“We are the elders of our minds,” sings Sean Rowe on “Gas Station Rose,” with plaintive plucks of guitar and steady drips of piano that fall in like rain. It’s a sparse and beautiful moment, anchored by Rowe’s unparalleled voice – full of gravely soul, aged and edged by years on the road, as a father and husband.
THIS IS A SPOTLIGHT CAFE PERFORMANCE.
“We are the elders of our minds,” sings Sean Rowe on “Gas Station Rose,” the track that ushers in his fourth album, New Lore, with plaintive plucks of guitar and steady drips of piano that fall in like rain. It’s a sparse and beautiful moment, anchored by Rowe’s unparalleled voice – so full of gravely soul, aged and edged by years on the road, as a father and husband, as a creative force always looking for the next rhyme. And, so integral to the man that he is, one that is constantly absorbing nature. It wasn’t the easiest journey to get to the ten vulnerable songs that comprise New Lore (out April 7th care of Anti-) – it took a label change, a trip to Memphis and some support from unexpected places – but what resulted is a roadmap for a gentle heart in modern times, in a world where the best oracle isn’t within a computer, but within ourselves.
Though Rowe has often made his hometown of Troy, New York and its surrounding areas his creative base, New Lore brought a new environment, and a new producer. Appropriate to his love of folk-blues legends like Howlin’ Wolf, he ventured to Sam Phillips Recording studio in Memphis to work with Matt Ross-Spang (Jason Isbell, Margo Price). They tapped into the history of the legendary space to hone a sound that is at once rich and stark, putting Rowe’s deep and dynamic rage at the forefront. Because if high notes can shatter windows, Rowe’s low and guttural ones can meld sand into glass.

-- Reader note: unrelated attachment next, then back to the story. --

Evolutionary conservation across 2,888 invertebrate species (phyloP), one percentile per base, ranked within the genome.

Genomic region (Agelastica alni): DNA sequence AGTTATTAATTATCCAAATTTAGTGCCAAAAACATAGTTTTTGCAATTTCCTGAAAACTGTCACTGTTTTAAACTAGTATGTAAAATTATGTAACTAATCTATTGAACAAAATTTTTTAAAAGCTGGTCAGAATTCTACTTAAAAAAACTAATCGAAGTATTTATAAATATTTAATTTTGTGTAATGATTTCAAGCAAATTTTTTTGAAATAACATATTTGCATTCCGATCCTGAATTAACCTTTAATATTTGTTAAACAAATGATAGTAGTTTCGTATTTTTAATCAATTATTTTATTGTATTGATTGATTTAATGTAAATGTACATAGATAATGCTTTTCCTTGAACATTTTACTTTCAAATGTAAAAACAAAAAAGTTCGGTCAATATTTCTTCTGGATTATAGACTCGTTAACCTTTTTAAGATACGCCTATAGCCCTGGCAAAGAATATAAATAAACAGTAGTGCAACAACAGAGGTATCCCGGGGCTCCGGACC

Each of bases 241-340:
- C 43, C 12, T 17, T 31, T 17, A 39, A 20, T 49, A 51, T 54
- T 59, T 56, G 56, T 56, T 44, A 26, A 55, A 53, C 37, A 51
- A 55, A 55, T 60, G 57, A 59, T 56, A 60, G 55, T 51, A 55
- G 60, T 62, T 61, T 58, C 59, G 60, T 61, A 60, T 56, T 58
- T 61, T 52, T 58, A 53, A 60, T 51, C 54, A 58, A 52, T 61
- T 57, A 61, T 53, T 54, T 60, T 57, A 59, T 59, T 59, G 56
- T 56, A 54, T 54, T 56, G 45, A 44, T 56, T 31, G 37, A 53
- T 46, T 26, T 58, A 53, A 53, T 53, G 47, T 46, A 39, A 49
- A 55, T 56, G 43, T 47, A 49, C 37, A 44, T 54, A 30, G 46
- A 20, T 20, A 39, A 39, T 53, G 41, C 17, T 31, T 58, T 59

“I was looking for a specific sound and part of that was the rawness, the element of risk that Sam Phillips took with his artists,” Rowe says. “Since I was a kid I was really drawn to that music. I wasn’t really listening to music my peers were: I was really into old soul music, and music coming out of Memphis. It’s been in my work maybe in more subtle ways than now, but it’s always been in there.”
“My music isn’t glossy or shiny,” Rowe says. “But it’s true.”
Learn more on Sean Rowe’s web site
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